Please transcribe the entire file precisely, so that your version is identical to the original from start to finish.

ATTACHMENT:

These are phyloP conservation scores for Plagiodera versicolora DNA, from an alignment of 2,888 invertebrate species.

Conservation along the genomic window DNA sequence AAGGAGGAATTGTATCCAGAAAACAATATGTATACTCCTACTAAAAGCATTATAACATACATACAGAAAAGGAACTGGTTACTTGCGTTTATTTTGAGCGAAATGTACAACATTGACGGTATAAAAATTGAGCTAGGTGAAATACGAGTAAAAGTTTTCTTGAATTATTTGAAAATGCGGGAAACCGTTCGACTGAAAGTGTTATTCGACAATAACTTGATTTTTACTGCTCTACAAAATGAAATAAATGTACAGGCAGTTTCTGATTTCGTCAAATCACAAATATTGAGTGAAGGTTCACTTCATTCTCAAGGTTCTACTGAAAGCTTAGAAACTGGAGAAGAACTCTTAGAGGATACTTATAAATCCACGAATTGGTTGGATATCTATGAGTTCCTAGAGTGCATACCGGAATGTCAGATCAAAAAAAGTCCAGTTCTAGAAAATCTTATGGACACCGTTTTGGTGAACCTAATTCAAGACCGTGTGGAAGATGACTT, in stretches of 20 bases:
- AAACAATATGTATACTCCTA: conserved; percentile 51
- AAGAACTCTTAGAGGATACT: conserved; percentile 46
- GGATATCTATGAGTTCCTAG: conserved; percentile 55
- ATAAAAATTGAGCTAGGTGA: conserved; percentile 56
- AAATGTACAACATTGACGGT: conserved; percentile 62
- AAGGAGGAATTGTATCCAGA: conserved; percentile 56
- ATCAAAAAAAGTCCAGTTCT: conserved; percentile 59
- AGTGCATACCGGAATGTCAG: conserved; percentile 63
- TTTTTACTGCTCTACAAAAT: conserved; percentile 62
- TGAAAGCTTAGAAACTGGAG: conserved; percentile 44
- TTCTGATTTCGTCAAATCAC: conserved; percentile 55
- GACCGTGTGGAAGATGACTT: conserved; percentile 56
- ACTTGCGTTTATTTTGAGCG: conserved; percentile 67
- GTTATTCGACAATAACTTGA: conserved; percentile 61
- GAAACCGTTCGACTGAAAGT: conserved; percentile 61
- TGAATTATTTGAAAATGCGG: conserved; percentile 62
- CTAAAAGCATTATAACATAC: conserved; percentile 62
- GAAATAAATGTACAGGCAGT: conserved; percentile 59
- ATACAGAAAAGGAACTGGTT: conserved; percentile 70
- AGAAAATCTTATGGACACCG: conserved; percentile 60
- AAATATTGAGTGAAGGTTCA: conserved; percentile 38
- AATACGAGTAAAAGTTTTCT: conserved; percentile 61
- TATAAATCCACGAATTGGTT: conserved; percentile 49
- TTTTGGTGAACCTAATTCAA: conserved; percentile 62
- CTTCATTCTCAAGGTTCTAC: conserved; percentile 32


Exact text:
These are phyloP conservation scores for Plagiodera versicolora DNA, from an alignment of 2,888 invertebrate species.

Conservation along the genomic window DNA sequence AAGGAGGAATTGTATCCAGAAAACAATATGTATACTCCTACTAAAAGCATTATAACATACATACAGAAAAGGAACTGGTTACTTGCGTTTATTTTGAGCGAAATGTACAACATTGACGGTATAAAAATTGAGCTAGGTGAAATACGAGTAAAAGTTTTCTTGAATTATTTGAAAATGCGGGAAACCGTTCGACTGAAAGTGTTATTCGACAATAACTTGATTTTTACTGCTCTACAAAATGAAATAAATGTACAGGCAGTTTCTGATTTCGTCAAATCACAAATATTGAGTGAAGGTTCACTTCATTCTCAAGGTTCTACTGAAAGCTTAGAAACTGGAGAAGAACTCTTAGAGGATACTTATAAATCCACGAATTGGTTGGATATCTATGAGTTCCTAGAGTGCATACCGGAATGTCAGATCAAAAAAAGTCCAGTTCTAGAAAATCTTATGGACACCGTTTTGGTGAACCTAATTCAAGACCGTGTGGAAGATGACTT, in stretches of 20 bases:
- AAACAATATGTATACTCCTA: conserved; percentile 51
- AAGAACTCTTAGAGGATACT: conserved; percentile 46
- GGATATCTATGAGTTCCTAG: conserved; percentile 55
- ATAAAAATTGAGCTAGGTGA: conserved; percentile 56
- AAATGTACAACATTGACGGT: conserved; percentile 62
- AAGGAGGAATTGTATCCAGA: conserved; percentile 56
- ATCAAAAAAAGTCCAGTTCT: conserved; percentile 59
- AGTGCATACCGGAATGTCAG: conserved; percentile 63
- TTTTTACTGCTCTACAAAAT: conserved; percentile 62
- TGAAAGCTTAGAAACTGGAG: conserved; percentile 44
- TTCTGATTTCGTCAAATCAC: conserved; percentile 55
- GACCGTGTGGAAGATGACTT: conserved; percentile 56
- ACTTGCGTTTATTTTGAGCG: conserved; percentile 67
- GTTATTCGACAATAACTTGA: conserved; percentile 61
- GAAACCGTTCGACTGAAAGT: conserved; percentile 61
- TGAATTATTTGAAAATGCGG: conserved; percentile 62
- CTAAAAGCATTATAACATAC: conserved; percentile 62
- GAAATAAATGTACAGGCAGT: conserved; percentile 59
- ATACAGAAAAGGAACTGGTT: conserved; percentile 70
- AGAAAATCTTATGGACACCG: conserved; percentile 60
- AAATATTGAGTGAAGGTTCA: conserved; percentile 38
- AATACGAGTAAAAGTTTTCT: conserved; percentile 61
- TATAAATCCACGAATTGGTT: conserved; percentile 49
- TTTTGGTGAACCTAATTCAA: conserved; percentile 62
- CTTCATTCTCAAGGTTCTAC: conserved; percentile 32